The Court recognizes that the sentencing procedure described above is unusual and may even require two separate submissions to the sentencer in a single penalty phase. However, this procedure is the necessary result of the Court's obligation to enforce the requirements of the Eighth Amendment as articulated in Miller without violating the legislature's prerogative to decide which punishments will be authorized for which crimes. Any result that would permit the sentencer to impose any punishment for first-degree murder other than the two punishments authorized by section 565.020 would be an unjustified and wholly unnecessary violation of separation of powers. Thus, the procedure described above gives Hart the benefit of the Miller decision without usurping the legislature's authority.

This procedure is intended only as a stop-gap measure, however. Under our constitution, only the legislature has the authority to decide whether and how to respond to Miller by authorizing additional punishments for juvenile offenders found guilty of first-degree murder. Until the legislature exercises that authority,9 the procedure outlined above represents an appropriate way to enforce the Eighth Amendment as interpreted in Miller while respecting the constitutional separation of powers.

C. Severance Cannot Add Punishments to § 565.020

The state disagrees with Hart's claim, addressed above, that section 565.020 is void for lack of a valid punishment. Even if the sentencer on remand is not persuaded that life without parole is a just and appropriate sentence for Hart, the state contends that section 565.020 need not be declared void and the other consequences discussed above need not occur. Instead, the state argues that an artful application of the severance doctrine will allow this Court to find that section 565.020 authorizes more punishments than its plain language contemplates. Specifically, the state argues that the Court should use severance to rewrite section 565.020 such that the sentencer is allowed to choose between sentencing a juvenile convicted of first-degree murder to life without parole and sentencing that juvenile to life with the possibility of parole. In the alternative, the state suggests (though admittedly with less conviction) that severance will allow the Court to rewrite this statute in such a way that it mandates life sentences (with parole) for all juveniles found guilty of first-degree murder.10

Even though the state tries to downplay the extent of the rewrite for section 565.020.2 that it is proposing, the Court rejects-utterly and completely-the state's invitation to engage in any rewrite of this statute. And the changes that the state is proposing are greater than it seems to realize. By its plain language, section 565.020 applies to all first-degree murders, not merely those involving juvenile offenders. The state's proposed rewrite, on the other hand, applies only to juvenile offenders. But the state's proposed rewrite cannot apply to all juveniles found guilty of first-degree murder because, under Miller, the sentencer will determine that a sentence of life without parole is entirely justified for some of those juveniles. Any rewritten section 565.020.2, therefore, must be limited only to those juvenile offenders for whom the sentencer has rejected this sentence after evaluating all the surrounding circumstances. Taking all of these limitations into account, the rewrite of section 565.020.2 that the state is proposing would need to look something like this, with the severed language indicated by strikethrough and the new language indicated by underline:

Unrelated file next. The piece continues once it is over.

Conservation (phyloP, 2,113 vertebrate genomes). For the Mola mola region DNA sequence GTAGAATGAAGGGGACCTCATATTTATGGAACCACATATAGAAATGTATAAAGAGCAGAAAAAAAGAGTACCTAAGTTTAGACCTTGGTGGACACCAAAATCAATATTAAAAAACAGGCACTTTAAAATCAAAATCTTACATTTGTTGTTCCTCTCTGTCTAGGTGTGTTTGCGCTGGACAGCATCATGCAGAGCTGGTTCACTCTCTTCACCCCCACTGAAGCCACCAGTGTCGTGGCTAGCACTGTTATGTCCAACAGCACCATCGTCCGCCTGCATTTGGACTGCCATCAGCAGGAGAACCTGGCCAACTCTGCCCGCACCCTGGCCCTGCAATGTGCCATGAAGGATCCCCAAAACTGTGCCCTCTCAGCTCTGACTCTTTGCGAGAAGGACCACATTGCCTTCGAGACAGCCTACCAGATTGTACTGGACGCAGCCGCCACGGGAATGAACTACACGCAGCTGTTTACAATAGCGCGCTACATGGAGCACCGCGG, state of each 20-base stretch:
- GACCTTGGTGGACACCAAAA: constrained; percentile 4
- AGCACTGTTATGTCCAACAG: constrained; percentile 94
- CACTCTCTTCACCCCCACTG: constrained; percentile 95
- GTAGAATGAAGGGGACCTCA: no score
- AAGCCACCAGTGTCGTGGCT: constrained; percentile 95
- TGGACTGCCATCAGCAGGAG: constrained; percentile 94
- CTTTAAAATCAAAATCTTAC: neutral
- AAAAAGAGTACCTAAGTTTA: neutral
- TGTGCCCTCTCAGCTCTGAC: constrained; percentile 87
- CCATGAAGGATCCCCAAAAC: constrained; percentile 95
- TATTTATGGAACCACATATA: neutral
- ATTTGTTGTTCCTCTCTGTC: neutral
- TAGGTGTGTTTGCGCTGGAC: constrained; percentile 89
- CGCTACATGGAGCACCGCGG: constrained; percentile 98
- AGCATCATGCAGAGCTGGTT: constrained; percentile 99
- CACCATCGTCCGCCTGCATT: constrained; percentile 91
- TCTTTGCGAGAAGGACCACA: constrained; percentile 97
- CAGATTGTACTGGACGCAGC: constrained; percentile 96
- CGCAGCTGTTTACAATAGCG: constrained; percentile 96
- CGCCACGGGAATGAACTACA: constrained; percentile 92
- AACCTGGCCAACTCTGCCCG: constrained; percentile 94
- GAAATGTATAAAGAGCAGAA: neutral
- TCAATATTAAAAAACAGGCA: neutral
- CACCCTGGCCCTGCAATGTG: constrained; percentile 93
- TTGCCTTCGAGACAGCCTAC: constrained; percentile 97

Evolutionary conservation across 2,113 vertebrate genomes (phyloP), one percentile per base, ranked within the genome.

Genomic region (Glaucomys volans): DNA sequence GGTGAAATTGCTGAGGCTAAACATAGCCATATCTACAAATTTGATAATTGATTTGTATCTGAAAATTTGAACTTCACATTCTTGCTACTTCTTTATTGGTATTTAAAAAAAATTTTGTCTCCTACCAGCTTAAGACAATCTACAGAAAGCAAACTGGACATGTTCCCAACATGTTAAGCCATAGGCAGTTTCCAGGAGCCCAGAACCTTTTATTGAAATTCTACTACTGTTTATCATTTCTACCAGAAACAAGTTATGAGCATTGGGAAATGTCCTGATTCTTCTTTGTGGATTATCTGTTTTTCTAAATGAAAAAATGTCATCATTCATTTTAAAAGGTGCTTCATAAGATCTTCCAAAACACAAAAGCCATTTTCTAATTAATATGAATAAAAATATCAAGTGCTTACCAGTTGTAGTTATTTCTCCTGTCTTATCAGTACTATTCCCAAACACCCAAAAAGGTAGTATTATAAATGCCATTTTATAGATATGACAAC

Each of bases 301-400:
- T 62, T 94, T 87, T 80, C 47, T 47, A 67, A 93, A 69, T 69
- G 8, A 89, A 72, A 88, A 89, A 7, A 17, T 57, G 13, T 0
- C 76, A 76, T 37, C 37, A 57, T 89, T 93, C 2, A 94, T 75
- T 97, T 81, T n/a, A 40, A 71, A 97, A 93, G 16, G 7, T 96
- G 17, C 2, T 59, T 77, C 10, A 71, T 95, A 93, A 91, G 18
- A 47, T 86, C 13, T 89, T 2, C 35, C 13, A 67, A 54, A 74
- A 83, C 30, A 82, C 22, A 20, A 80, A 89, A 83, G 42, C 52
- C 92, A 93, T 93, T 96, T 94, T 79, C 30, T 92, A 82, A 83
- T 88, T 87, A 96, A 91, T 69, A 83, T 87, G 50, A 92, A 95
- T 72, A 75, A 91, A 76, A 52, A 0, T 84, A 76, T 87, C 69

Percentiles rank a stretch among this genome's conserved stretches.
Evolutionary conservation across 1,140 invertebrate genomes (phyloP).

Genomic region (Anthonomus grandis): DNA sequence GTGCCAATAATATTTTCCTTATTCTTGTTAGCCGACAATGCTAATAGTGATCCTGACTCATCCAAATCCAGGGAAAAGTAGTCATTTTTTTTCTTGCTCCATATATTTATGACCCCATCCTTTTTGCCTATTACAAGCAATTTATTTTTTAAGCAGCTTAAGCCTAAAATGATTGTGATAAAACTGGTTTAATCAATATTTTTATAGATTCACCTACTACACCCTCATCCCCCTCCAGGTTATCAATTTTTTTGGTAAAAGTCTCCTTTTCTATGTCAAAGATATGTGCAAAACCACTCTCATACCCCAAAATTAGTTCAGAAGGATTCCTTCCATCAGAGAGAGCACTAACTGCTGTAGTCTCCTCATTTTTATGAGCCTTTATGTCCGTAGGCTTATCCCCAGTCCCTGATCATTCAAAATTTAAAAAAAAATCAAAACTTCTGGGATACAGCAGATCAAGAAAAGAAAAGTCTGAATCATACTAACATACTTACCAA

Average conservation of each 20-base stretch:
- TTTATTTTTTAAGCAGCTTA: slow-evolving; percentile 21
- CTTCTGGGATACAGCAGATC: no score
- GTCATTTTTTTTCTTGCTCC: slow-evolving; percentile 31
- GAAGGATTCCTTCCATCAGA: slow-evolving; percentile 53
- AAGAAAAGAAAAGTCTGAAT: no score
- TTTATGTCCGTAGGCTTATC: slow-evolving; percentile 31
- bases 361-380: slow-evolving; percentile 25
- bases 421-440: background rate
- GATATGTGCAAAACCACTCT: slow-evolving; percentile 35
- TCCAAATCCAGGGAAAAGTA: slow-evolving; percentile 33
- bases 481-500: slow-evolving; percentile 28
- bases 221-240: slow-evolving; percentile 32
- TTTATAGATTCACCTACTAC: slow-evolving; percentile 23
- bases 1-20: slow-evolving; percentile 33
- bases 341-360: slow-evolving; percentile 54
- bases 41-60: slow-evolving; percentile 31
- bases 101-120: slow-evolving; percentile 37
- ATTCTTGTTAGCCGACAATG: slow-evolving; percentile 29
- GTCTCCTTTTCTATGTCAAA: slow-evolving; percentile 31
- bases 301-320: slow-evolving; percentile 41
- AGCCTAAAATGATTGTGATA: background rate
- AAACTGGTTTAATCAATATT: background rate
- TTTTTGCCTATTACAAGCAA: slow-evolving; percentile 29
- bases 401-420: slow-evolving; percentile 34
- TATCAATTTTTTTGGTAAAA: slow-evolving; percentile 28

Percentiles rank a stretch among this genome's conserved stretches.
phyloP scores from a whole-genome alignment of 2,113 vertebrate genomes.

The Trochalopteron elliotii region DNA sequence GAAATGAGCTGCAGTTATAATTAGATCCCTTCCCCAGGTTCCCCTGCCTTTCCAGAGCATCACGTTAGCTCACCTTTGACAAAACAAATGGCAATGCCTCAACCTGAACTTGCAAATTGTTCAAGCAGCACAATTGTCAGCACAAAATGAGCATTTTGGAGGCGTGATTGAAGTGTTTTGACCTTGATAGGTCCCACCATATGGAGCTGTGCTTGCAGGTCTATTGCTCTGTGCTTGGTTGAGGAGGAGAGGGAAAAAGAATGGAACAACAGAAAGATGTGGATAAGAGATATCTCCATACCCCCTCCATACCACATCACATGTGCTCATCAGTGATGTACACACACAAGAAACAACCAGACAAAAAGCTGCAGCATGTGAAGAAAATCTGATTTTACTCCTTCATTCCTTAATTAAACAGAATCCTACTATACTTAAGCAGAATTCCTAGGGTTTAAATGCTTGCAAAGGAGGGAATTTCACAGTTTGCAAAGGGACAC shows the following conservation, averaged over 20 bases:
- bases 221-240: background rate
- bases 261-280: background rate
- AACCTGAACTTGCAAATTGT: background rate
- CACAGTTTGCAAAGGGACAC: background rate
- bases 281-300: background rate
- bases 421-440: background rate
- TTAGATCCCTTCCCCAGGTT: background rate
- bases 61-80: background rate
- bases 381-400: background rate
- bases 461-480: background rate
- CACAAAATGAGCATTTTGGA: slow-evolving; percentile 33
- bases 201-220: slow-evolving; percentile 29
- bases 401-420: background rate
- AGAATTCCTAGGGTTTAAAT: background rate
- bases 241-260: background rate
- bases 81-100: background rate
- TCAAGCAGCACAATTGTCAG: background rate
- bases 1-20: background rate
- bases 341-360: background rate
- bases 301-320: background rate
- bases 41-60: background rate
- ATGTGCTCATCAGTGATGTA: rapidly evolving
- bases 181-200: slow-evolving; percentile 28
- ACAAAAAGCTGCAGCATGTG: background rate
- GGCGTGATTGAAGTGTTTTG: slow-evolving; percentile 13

Murder in the first degree is a class A felony, and the punishment shall be either death or imprisonment for life without eligibility for probation or parole, or release except by act of the governor; except that, if a person has not reached his sixteenth eighteenth birthday at the time of the commission of the crime the punishment shall be imprisonment for life without eligibility for probation or parole, or release except by act of the governor if, but only if, the jury is persuaded beyond a reasonable doubt that such a punishment is just and appropriate in light of the offender's age, maturity and other individual facts and circumstances regarding the offender or the crime but, if the jury is not so persuaded, the punishment shall be imprisonment for life and the offender shall be eligible for probation or parole, or release except by act of the governor.